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Scientists spot one of the longest known structures in the Milky Way

A massive filament named "Maggie" could become a hotbed for star formation.

Side partial side view of the Milky Way shows the location of the filament Maggie as marked by the box. 
ESA/Gaia/DPAC, CC BY-SA 3.0 IGO & T. Müller/J. Syed/MPIA

According to NASA, our home Milky Way galaxy is about 100,000 light-years across. That's beyond ginormous for humans who typically measure big things in relation to the height of the Eiffel Tower. So when astronomers say they've found "one of the longest known structures in the Milky Way," they mean they've found something truly monumental.

The structure is notable not just for its size, but for what it might tell scientists about where stars come from.

A team led by astronomers at the Max Planck Institute for Astronomy (MPIA) discovered a "surprisingly long" filament of atomic hydrogen gas that extends 3,900 light-years and is 130 light-years wide. A paper published in the January issue of the journal Astronomy & Astrophysics details the find.

An analysis of the data showed the filament to be a coherent structure. Study co-author Juan Soler, formerly of MPIA and now with the Istituto Nazionale di Astrofisica in Rome, named the filament "Maggie" as a tribute to the Rio Magdalena in his home country of Colombia.

If you were to make a recipe for stars, hydrogen would at the top of the ingredient list. "Astronomers find [hydrogen] in the form of atoms and molecules, in which two atoms are joined together," MPIA explained. "Only molecular gas condenses to relatively compact clouds, which develop frosty regions where new stars finally emerge." What's still mysterious is how hydrogen transitions from the atomic form to the molecular.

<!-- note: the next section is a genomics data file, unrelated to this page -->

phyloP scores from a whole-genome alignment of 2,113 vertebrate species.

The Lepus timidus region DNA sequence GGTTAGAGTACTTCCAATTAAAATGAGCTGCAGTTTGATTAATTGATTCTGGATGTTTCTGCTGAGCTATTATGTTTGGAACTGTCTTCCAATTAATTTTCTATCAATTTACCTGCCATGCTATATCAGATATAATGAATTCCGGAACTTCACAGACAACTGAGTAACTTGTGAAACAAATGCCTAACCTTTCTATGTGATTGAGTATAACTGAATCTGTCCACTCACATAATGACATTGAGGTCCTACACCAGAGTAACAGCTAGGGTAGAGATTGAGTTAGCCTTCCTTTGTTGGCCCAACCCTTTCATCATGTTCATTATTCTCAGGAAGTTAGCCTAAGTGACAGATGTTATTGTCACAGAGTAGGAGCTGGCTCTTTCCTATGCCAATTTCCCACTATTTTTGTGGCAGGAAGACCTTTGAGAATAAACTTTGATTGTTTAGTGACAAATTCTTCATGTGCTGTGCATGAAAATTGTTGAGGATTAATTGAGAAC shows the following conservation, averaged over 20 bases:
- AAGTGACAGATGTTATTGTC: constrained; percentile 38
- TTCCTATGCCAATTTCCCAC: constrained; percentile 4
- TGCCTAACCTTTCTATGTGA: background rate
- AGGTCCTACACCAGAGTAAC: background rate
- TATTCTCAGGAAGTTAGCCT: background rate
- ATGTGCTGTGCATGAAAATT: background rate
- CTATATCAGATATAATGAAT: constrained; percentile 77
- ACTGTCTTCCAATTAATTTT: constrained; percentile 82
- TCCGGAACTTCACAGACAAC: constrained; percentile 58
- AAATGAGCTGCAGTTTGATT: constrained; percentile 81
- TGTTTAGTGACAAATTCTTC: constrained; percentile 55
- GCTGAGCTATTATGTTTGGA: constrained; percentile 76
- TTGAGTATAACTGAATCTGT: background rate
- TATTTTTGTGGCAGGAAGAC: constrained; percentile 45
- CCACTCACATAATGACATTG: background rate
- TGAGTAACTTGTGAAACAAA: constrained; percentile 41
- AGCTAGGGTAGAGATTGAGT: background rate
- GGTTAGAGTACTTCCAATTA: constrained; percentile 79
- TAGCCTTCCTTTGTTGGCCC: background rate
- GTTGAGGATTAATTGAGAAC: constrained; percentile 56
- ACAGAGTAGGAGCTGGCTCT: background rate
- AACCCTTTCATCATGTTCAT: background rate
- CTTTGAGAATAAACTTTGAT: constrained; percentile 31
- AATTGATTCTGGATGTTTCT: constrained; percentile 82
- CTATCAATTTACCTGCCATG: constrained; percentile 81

The astronomers found some areas of Maggie where hydrogen gas converges. "They conclude that the hydrogen gas accumulates at those locations and condenses into large clouds," MPIA said. "The researchers also suspect that those are the environments where the atomic gas gradually changes into a molecular form." That means Maggie could host regions of future starbirth. 

There's still plenty of investigation left to do as astronomers continue to dig into the data on the massive structure. For a glimpse at what the future may hold for Maggie, check out this stunning simulation of star formation.